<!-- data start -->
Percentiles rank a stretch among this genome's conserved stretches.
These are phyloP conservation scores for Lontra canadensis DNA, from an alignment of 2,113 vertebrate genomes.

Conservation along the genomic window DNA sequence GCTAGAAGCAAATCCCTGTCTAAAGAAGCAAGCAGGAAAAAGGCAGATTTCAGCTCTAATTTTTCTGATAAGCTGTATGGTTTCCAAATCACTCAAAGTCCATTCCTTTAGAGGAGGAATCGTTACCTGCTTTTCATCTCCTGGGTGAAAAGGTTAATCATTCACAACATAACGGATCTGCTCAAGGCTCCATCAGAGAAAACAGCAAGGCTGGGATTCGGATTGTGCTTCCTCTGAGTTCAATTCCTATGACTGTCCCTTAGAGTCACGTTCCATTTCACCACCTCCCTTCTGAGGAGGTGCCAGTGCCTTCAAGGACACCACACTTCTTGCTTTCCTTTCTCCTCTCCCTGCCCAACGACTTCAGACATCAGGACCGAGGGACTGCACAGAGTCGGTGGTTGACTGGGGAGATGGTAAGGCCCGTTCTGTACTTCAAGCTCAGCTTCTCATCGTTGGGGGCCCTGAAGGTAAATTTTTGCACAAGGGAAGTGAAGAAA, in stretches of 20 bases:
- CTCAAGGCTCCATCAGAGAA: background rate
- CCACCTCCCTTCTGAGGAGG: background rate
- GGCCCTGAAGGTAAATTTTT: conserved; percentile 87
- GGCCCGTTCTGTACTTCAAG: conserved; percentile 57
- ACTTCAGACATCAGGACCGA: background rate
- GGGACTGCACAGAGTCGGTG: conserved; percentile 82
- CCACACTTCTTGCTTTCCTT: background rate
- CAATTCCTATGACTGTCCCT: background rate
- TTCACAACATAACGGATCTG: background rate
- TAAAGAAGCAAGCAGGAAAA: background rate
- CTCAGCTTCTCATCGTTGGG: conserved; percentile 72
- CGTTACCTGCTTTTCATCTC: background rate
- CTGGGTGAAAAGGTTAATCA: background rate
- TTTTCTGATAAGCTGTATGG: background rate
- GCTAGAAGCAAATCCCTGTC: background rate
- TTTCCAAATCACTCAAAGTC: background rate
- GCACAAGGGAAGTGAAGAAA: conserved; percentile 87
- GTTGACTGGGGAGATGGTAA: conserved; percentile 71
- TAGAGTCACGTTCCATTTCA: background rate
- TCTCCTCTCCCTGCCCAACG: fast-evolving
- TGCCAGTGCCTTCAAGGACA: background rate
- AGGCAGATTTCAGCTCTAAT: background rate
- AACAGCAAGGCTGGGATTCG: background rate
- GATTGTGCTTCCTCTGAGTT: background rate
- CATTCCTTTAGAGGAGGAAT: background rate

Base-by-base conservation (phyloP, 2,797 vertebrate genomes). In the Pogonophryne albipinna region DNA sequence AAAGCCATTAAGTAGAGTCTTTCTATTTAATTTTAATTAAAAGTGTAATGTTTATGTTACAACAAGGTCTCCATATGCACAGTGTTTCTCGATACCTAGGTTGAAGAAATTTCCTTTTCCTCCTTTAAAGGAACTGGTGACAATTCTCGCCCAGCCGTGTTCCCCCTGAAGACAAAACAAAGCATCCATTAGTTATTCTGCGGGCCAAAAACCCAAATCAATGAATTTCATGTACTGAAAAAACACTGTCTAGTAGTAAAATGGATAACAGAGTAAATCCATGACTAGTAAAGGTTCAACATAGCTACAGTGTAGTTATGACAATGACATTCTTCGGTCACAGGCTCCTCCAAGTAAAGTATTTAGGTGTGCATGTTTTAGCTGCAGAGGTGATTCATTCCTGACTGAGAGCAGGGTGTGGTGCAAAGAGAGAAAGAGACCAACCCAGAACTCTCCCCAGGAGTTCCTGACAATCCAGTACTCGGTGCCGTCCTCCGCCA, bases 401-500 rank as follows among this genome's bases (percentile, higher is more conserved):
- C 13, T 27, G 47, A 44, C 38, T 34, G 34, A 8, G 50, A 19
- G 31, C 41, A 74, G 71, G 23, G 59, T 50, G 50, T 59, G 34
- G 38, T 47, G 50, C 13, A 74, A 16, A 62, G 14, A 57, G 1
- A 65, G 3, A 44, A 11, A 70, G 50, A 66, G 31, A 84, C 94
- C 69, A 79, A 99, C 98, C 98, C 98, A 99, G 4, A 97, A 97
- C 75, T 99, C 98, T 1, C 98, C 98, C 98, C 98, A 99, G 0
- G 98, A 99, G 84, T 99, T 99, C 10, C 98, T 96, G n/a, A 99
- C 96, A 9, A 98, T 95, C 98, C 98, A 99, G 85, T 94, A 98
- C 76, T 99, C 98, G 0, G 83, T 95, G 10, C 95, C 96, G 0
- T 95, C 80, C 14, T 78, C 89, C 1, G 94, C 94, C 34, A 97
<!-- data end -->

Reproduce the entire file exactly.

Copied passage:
Percentiles rank a stretch among this genome's conserved stretches.
These are phyloP conservation scores for Lontra canadensis DNA, from an alignment of 2,113 vertebrate genomes.

Conservation along the genomic window DNA sequence GCTAGAAGCAAATCCCTGTCTAAAGAAGCAAGCAGGAAAAAGGCAGATTTCAGCTCTAATTTTTCTGATAAGCTGTATGGTTTCCAAATCACTCAAAGTCCATTCCTTTAGAGGAGGAATCGTTACCTGCTTTTCATCTCCTGGGTGAAAAGGTTAATCATTCACAACATAACGGATCTGCTCAAGGCTCCATCAGAGAAAACAGCAAGGCTGGGATTCGGATTGTGCTTCCTCTGAGTTCAATTCCTATGACTGTCCCTTAGAGTCACGTTCCATTTCACCACCTCCCTTCTGAGGAGGTGCCAGTGCCTTCAAGGACACCACACTTCTTGCTTTCCTTTCTCCTCTCCCTGCCCAACGACTTCAGACATCAGGACCGAGGGACTGCACAGAGTCGGTGGTTGACTGGGGAGATGGTAAGGCCCGTTCTGTACTTCAAGCTCAGCTTCTCATCGTTGGGGGCCCTGAAGGTAAATTTTTGCACAAGGGAAGTGAAGAAA, in stretches of 20 bases:
- CTCAAGGCTCCATCAGAGAA: background rate
- CCACCTCCCTTCTGAGGAGG: background rate
- GGCCCTGAAGGTAAATTTTT: conserved; percentile 87
- GGCCCGTTCTGTACTTCAAG: conserved; percentile 57
- ACTTCAGACATCAGGACCGA: background rate
- GGGACTGCACAGAGTCGGTG: conserved; percentile 82
- CCACACTTCTTGCTTTCCTT: background rate
- CAATTCCTATGACTGTCCCT: background rate
- TTCACAACATAACGGATCTG: background rate
- TAAAGAAGCAAGCAGGAAAA: background rate
- CTCAGCTTCTCATCGTTGGG: conserved; percentile 72
- CGTTACCTGCTTTTCATCTC: background rate
- CTGGGTGAAAAGGTTAATCA: background rate
- TTTTCTGATAAGCTGTATGG: background rate
- GCTAGAAGCAAATCCCTGTC: background rate
- TTTCCAAATCACTCAAAGTC: background rate
- GCACAAGGGAAGTGAAGAAA: conserved; percentile 87
- GTTGACTGGGGAGATGGTAA: conserved; percentile 71
- TAGAGTCACGTTCCATTTCA: background rate
- TCTCCTCTCCCTGCCCAACG: fast-evolving
- TGCCAGTGCCTTCAAGGACA: background rate
- AGGCAGATTTCAGCTCTAAT: background rate
- AACAGCAAGGCTGGGATTCG: background rate
- GATTGTGCTTCCTCTGAGTT: background rate
- CATTCCTTTAGAGGAGGAAT: background rate

Base-by-base conservation (phyloP, 2,797 vertebrate genomes). In the Pogonophryne albipinna region DNA sequence AAAGCCATTAAGTAGAGTCTTTCTATTTAATTTTAATTAAAAGTGTAATGTTTATGTTACAACAAGGTCTCCATATGCACAGTGTTTCTCGATACCTAGGTTGAAGAAATTTCCTTTTCCTCCTTTAAAGGAACTGGTGACAATTCTCGCCCAGCCGTGTTCCCCCTGAAGACAAAACAAAGCATCCATTAGTTATTCTGCGGGCCAAAAACCCAAATCAATGAATTTCATGTACTGAAAAAACACTGTCTAGTAGTAAAATGGATAACAGAGTAAATCCATGACTAGTAAAGGTTCAACATAGCTACAGTGTAGTTATGACAATGACATTCTTCGGTCACAGGCTCCTCCAAGTAAAGTATTTAGGTGTGCATGTTTTAGCTGCAGAGGTGATTCATTCCTGACTGAGAGCAGGGTGTGGTGCAAAGAGAGAAAGAGACCAACCCAGAACTCTCCCCAGGAGTTCCTGACAATCCAGTACTCGGTGCCGTCCTCCGCCA, bases 401-500 rank as follows among this genome's bases (percentile, higher is more conserved):
- C 13, T 27, G 47, A 44, C 38, T 34, G 34, A 8, G 50, A 19
- G 31, C 41, A 74, G 71, G 23, G 59, T 50, G 50, T 59, G 34
- G 38, T 47, G 50, C 13, A 74, A 16, A 62, G 14, A 57, G 1
- A 65, G 3, A 44, A 11, A 70, G 50, A 66, G 31, A 84, C 94
- C 69, A 79, A 99, C 98, C 98, C 98, A 99, G 4, A 97, A 97
- C 75, T 99, C 98, T 1, C 98, C 98, C 98, C 98, A 99, G 0
- G 98, A 99, G 84, T 99, T 99, C 10, C 98, T 96, G n/a, A 99
- C 96, A 9, A 98, T 95, C 98, C 98, A 99, G 85, T 94, A 98
- C 76, T 99, C 98, G 0, G 83, T 95, G 10, C 95, C 96, G 0
- T 95, C 80, C 14, T 78, C 89, C 1, G 94, C 94, C 34, A 97